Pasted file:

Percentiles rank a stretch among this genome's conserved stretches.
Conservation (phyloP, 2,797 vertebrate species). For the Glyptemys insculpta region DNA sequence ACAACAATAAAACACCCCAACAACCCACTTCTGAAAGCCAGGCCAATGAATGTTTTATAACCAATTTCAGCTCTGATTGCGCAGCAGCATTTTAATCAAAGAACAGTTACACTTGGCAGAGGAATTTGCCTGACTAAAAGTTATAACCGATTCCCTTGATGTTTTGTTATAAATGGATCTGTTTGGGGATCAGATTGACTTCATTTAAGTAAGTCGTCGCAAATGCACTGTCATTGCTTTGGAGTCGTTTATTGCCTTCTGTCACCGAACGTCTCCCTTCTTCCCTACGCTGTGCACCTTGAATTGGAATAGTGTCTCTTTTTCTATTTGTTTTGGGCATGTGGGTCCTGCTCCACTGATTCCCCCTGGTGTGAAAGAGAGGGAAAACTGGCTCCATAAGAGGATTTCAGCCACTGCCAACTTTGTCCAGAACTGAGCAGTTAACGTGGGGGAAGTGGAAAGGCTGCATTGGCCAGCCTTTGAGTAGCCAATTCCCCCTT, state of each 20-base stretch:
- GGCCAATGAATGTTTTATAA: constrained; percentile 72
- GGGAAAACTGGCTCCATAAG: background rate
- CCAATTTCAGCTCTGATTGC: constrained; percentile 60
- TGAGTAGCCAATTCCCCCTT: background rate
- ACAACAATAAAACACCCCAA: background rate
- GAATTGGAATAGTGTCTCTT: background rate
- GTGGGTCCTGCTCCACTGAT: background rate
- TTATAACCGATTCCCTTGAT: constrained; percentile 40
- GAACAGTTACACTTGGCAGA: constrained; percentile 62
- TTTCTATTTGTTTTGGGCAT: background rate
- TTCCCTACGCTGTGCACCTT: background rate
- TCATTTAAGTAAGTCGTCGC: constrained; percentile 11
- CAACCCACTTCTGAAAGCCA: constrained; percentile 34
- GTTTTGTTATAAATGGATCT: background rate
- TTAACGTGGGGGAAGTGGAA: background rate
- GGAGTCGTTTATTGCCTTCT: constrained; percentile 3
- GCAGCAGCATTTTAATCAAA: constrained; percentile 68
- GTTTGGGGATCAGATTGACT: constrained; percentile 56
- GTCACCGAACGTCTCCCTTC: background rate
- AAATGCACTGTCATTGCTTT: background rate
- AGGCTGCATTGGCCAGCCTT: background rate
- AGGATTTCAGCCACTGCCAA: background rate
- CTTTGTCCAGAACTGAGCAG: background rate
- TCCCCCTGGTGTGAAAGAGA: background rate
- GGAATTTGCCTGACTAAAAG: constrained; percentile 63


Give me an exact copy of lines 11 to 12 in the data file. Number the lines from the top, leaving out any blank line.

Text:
- GAACAGTTACACTTGGCAGA: constrained; percentile 62
- TTTCTATTTGTTTTGGGCAT: background rate